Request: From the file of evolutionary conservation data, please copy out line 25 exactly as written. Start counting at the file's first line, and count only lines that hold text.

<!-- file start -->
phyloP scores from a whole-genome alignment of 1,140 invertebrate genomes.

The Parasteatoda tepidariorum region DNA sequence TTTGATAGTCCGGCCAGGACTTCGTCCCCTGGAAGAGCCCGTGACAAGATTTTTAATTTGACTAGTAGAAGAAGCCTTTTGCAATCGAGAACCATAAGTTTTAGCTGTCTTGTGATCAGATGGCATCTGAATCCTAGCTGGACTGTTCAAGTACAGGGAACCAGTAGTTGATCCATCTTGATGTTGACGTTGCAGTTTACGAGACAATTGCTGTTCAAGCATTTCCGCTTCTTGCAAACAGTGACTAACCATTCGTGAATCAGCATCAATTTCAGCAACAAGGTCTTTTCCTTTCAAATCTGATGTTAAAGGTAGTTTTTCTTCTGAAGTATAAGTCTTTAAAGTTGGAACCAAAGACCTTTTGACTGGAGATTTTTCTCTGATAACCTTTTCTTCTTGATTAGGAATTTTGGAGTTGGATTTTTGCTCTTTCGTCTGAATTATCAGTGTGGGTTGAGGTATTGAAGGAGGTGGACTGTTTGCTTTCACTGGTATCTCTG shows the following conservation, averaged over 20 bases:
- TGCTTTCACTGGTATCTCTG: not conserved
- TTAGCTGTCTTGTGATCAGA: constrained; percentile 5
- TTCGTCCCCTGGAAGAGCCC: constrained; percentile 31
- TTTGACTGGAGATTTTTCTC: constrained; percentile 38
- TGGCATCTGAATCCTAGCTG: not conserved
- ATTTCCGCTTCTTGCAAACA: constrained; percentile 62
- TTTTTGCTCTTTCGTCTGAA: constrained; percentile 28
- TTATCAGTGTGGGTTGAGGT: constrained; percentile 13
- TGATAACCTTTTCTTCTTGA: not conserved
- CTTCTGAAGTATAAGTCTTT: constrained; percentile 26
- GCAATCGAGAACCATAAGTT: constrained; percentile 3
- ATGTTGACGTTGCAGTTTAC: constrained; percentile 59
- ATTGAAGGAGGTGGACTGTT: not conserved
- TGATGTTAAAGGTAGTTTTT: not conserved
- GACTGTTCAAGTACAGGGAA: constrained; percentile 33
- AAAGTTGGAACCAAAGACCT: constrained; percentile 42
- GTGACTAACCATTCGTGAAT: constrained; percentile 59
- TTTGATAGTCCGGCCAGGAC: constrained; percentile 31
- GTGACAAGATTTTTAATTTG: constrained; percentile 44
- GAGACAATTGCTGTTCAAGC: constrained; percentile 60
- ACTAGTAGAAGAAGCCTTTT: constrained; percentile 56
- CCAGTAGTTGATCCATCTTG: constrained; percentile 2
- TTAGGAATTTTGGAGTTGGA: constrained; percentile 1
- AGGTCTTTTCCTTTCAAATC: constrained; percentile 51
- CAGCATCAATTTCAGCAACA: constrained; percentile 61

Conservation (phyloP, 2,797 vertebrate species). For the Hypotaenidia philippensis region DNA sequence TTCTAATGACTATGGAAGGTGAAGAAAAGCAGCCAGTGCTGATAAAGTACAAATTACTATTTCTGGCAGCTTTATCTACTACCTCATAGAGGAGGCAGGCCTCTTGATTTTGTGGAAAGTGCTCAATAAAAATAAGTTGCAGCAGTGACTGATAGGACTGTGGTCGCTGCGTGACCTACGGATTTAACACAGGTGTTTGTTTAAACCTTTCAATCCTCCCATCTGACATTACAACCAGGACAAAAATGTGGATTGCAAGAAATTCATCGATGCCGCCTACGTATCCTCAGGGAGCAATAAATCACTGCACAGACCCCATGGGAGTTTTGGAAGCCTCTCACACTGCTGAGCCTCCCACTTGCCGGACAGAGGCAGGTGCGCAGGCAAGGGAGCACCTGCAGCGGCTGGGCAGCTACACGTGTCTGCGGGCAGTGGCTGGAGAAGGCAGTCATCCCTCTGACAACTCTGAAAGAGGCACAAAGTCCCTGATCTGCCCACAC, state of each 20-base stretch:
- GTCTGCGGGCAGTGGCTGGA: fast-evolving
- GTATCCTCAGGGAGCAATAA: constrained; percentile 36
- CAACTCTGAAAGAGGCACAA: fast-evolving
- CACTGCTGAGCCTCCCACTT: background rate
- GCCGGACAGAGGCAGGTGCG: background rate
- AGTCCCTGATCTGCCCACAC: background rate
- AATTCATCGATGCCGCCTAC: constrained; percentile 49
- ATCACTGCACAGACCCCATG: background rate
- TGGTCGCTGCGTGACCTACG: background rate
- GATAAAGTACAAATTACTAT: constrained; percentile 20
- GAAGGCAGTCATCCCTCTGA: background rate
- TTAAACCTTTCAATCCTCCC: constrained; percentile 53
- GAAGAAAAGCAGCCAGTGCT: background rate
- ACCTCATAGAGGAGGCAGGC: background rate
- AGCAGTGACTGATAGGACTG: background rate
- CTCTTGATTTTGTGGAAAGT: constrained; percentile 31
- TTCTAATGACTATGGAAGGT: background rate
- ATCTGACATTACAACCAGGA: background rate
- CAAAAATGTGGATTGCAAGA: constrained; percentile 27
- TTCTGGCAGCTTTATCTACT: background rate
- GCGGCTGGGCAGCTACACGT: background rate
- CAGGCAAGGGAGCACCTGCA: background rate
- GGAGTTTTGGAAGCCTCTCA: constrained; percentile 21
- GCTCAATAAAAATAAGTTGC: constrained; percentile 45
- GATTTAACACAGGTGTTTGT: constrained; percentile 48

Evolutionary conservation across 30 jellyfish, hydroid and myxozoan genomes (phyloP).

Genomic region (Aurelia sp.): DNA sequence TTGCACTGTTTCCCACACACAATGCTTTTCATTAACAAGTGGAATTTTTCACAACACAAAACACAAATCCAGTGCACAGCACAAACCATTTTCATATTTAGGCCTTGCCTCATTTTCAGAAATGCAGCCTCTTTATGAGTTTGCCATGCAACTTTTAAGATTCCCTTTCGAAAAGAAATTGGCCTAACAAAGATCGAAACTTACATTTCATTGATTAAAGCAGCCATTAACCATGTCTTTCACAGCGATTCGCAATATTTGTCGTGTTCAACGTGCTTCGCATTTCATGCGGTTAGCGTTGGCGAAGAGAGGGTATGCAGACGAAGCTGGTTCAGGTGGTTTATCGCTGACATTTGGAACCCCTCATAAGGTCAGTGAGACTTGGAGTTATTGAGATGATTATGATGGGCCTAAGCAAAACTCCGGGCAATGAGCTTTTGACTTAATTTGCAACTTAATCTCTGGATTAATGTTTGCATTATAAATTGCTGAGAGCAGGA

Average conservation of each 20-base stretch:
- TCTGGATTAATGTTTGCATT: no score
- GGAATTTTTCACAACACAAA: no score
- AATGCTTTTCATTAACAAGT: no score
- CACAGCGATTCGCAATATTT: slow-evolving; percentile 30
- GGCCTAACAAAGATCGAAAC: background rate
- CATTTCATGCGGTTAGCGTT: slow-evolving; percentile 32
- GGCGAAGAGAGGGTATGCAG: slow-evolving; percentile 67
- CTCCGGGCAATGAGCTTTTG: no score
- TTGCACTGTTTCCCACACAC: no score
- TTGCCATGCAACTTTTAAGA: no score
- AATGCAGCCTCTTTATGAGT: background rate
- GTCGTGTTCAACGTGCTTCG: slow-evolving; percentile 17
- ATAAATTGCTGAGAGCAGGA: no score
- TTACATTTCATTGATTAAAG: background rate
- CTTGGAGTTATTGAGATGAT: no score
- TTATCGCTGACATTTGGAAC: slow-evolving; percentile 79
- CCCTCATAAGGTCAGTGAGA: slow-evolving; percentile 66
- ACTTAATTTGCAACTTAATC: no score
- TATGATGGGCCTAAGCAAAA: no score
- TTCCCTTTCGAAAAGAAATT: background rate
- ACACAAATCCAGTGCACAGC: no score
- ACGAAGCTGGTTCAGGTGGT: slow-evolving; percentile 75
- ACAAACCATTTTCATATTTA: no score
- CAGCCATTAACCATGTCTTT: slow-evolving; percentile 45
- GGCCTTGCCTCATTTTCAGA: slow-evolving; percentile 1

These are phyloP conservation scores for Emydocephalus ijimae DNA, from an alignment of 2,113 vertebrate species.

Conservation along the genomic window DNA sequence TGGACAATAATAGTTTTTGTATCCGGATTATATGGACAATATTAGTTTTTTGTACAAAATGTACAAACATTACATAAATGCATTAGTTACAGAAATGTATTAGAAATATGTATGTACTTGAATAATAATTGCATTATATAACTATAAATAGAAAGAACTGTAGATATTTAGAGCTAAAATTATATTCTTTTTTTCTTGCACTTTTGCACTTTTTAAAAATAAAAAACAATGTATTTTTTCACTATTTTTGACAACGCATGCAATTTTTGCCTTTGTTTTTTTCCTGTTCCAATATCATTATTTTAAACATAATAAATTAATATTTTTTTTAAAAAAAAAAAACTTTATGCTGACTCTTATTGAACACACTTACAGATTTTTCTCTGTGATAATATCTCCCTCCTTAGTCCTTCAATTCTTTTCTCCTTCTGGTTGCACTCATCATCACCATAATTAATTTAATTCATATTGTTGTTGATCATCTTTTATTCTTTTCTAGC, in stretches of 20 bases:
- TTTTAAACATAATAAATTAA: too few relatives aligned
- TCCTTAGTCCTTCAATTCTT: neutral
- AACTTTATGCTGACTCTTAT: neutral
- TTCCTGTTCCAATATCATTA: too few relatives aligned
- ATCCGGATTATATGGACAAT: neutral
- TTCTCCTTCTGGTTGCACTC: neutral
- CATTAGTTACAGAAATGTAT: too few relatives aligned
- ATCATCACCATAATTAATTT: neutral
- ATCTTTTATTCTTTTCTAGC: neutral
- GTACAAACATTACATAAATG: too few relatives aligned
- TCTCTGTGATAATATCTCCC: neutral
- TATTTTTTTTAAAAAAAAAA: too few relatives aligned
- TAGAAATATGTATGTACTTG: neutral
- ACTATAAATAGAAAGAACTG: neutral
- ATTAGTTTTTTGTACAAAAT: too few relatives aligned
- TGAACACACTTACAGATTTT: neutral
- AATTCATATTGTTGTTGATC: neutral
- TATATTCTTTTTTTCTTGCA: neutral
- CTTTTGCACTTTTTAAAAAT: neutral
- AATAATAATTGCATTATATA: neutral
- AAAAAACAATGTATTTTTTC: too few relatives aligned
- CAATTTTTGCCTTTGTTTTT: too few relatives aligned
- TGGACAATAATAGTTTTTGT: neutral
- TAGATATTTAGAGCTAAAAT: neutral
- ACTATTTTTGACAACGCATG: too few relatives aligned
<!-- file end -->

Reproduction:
- TTAGGAATTTTGGAGTTGGA: constrained; percentile 1